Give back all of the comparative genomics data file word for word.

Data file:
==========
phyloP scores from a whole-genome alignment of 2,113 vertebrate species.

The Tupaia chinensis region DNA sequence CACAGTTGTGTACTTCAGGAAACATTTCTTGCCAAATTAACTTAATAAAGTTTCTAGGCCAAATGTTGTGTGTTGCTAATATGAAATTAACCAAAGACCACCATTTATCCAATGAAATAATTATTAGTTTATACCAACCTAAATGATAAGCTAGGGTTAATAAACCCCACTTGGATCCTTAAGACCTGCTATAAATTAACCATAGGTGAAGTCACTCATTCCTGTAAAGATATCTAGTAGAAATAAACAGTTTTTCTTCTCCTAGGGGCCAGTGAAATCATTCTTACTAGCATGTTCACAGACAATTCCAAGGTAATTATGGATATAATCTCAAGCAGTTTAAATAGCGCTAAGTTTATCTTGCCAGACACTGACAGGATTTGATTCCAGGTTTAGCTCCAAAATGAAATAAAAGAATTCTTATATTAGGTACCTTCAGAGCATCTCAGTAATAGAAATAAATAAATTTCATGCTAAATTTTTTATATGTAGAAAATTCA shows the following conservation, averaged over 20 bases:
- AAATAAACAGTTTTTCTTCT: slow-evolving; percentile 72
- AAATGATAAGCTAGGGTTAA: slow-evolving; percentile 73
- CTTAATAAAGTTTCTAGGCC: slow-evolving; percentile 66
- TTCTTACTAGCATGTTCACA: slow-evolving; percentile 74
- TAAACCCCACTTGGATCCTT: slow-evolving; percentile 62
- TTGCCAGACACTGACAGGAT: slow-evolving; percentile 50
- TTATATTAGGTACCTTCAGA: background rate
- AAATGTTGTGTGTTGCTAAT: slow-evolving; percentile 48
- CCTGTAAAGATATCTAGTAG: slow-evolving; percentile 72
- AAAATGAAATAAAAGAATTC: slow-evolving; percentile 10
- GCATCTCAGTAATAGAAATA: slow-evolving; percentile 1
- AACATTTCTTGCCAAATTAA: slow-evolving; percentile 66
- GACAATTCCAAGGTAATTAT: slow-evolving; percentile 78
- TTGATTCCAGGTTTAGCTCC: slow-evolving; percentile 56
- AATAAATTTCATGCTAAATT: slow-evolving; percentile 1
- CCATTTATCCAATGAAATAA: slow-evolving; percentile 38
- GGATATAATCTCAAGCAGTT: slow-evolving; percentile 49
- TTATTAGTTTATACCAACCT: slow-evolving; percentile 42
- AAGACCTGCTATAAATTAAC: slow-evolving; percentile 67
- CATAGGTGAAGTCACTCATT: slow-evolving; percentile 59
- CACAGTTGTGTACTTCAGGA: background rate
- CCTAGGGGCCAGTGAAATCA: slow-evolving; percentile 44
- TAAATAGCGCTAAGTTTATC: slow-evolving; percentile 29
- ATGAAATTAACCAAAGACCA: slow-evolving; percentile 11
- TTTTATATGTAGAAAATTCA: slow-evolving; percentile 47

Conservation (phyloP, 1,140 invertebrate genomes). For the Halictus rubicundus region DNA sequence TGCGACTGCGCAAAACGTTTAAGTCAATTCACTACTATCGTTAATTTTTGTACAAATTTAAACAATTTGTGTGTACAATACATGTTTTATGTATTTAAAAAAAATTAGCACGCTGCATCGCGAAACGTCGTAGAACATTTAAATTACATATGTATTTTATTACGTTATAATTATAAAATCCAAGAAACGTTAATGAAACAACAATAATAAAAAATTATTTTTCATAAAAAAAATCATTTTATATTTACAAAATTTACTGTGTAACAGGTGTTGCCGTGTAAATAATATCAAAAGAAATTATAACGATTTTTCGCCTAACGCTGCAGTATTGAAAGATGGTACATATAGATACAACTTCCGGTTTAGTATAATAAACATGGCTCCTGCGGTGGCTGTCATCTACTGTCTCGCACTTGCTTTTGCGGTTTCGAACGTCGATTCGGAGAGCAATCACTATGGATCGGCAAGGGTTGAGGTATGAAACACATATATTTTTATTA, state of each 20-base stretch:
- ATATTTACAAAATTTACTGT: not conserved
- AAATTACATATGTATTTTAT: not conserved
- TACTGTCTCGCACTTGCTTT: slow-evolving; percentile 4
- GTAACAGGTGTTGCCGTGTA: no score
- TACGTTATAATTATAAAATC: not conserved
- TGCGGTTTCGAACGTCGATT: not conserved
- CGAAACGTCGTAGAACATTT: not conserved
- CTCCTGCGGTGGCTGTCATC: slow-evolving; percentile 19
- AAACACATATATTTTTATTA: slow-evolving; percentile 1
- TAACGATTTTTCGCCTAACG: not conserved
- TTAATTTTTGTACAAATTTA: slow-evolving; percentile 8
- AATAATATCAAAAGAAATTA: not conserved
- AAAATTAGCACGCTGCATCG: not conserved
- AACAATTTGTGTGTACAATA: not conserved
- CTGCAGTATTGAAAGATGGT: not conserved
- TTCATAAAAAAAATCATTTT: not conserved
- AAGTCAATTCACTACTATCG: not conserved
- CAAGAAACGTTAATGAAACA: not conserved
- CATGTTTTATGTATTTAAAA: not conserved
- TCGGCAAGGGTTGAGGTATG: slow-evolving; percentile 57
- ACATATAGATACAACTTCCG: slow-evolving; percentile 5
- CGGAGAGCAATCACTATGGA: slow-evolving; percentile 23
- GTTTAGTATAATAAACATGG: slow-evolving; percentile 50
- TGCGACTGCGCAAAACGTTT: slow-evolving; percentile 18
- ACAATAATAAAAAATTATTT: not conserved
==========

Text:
phyloP scores from a whole-genome alignment of 2,113 vertebrate species.

The Tupaia chinensis region DNA sequence CACAGTTGTGTACTTCAGGAAACATTTCTTGCCAAATTAACTTAATAAAGTTTCTAGGCCAAATGTTGTGTGTTGCTAATATGAAATTAACCAAAGACCACCATTTATCCAATGAAATAATTATTAGTTTATACCAACCTAAATGATAAGCTAGGGTTAATAAACCCCACTTGGATCCTTAAGACCTGCTATAAATTAACCATAGGTGAAGTCACTCATTCCTGTAAAGATATCTAGTAGAAATAAACAGTTTTTCTTCTCCTAGGGGCCAGTGAAATCATTCTTACTAGCATGTTCACAGACAATTCCAAGGTAATTATGGATATAATCTCAAGCAGTTTAAATAGCGCTAAGTTTATCTTGCCAGACACTGACAGGATTTGATTCCAGGTTTAGCTCCAAAATGAAATAAAAGAATTCTTATATTAGGTACCTTCAGAGCATCTCAGTAATAGAAATAAATAAATTTCATGCTAAATTTTTTATATGTAGAAAATTCA shows the following conservation, averaged over 20 bases:
- AAATAAACAGTTTTTCTTCT: slow-evolving; percentile 72
- AAATGATAAGCTAGGGTTAA: slow-evolving; percentile 73
- CTTAATAAAGTTTCTAGGCC: slow-evolving; percentile 66
- TTCTTACTAGCATGTTCACA: slow-evolving; percentile 74
- TAAACCCCACTTGGATCCTT: slow-evolving; percentile 62
- TTGCCAGACACTGACAGGAT: slow-evolving; percentile 50
- TTATATTAGGTACCTTCAGA: background rate
- AAATGTTGTGTGTTGCTAAT: slow-evolving; percentile 48
- CCTGTAAAGATATCTAGTAG: slow-evolving; percentile 72
- AAAATGAAATAAAAGAATTC: slow-evolving; percentile 10
- GCATCTCAGTAATAGAAATA: slow-evolving; percentile 1
- AACATTTCTTGCCAAATTAA: slow-evolving; percentile 66
- GACAATTCCAAGGTAATTAT: slow-evolving; percentile 78
- TTGATTCCAGGTTTAGCTCC: slow-evolving; percentile 56
- AATAAATTTCATGCTAAATT: slow-evolving; percentile 1
- CCATTTATCCAATGAAATAA: slow-evolving; percentile 38
- GGATATAATCTCAAGCAGTT: slow-evolving; percentile 49
- TTATTAGTTTATACCAACCT: slow-evolving; percentile 42
- AAGACCTGCTATAAATTAAC: slow-evolving; percentile 67
- CATAGGTGAAGTCACTCATT: slow-evolving; percentile 59
- CACAGTTGTGTACTTCAGGA: background rate
- CCTAGGGGCCAGTGAAATCA: slow-evolving; percentile 44
- TAAATAGCGCTAAGTTTATC: slow-evolving; percentile 29
- ATGAAATTAACCAAAGACCA: slow-evolving; percentile 11
- TTTTATATGTAGAAAATTCA: slow-evolving; percentile 47

Conservation (phyloP, 1,140 invertebrate genomes). For the Halictus rubicundus region DNA sequence TGCGACTGCGCAAAACGTTTAAGTCAATTCACTACTATCGTTAATTTTTGTACAAATTTAAACAATTTGTGTGTACAATACATGTTTTATGTATTTAAAAAAAATTAGCACGCTGCATCGCGAAACGTCGTAGAACATTTAAATTACATATGTATTTTATTACGTTATAATTATAAAATCCAAGAAACGTTAATGAAACAACAATAATAAAAAATTATTTTTCATAAAAAAAATCATTTTATATTTACAAAATTTACTGTGTAACAGGTGTTGCCGTGTAAATAATATCAAAAGAAATTATAACGATTTTTCGCCTAACGCTGCAGTATTGAAAGATGGTACATATAGATACAACTTCCGGTTTAGTATAATAAACATGGCTCCTGCGGTGGCTGTCATCTACTGTCTCGCACTTGCTTTTGCGGTTTCGAACGTCGATTCGGAGAGCAATCACTATGGATCGGCAAGGGTTGAGGTATGAAACACATATATTTTTATTA, state of each 20-base stretch:
- ATATTTACAAAATTTACTGT: not conserved
- AAATTACATATGTATTTTAT: not conserved
- TACTGTCTCGCACTTGCTTT: slow-evolving; percentile 4
- GTAACAGGTGTTGCCGTGTA: no score
- TACGTTATAATTATAAAATC: not conserved
- TGCGGTTTCGAACGTCGATT: not conserved
- CGAAACGTCGTAGAACATTT: not conserved
- CTCCTGCGGTGGCTGTCATC: slow-evolving; percentile 19
- AAACACATATATTTTTATTA: slow-evolving; percentile 1
- TAACGATTTTTCGCCTAACG: not conserved
- TTAATTTTTGTACAAATTTA: slow-evolving; percentile 8
- AATAATATCAAAAGAAATTA: not conserved
- AAAATTAGCACGCTGCATCG: not conserved
- AACAATTTGTGTGTACAATA: not conserved
- CTGCAGTATTGAAAGATGGT: not conserved
- TTCATAAAAAAAATCATTTT: not conserved
- AAGTCAATTCACTACTATCG: not conserved
- CAAGAAACGTTAATGAAACA: not conserved
- CATGTTTTATGTATTTAAAA: not conserved
- TCGGCAAGGGTTGAGGTATG: slow-evolving; percentile 57
- ACATATAGATACAACTTCCG: slow-evolving; percentile 5
- CGGAGAGCAATCACTATGGA: slow-evolving; percentile 23
- GTTTAGTATAATAAACATGG: slow-evolving; percentile 50
- TGCGACTGCGCAAAACGTTT: slow-evolving; percentile 18
- ACAATAATAAAAAATTATTT: not conserved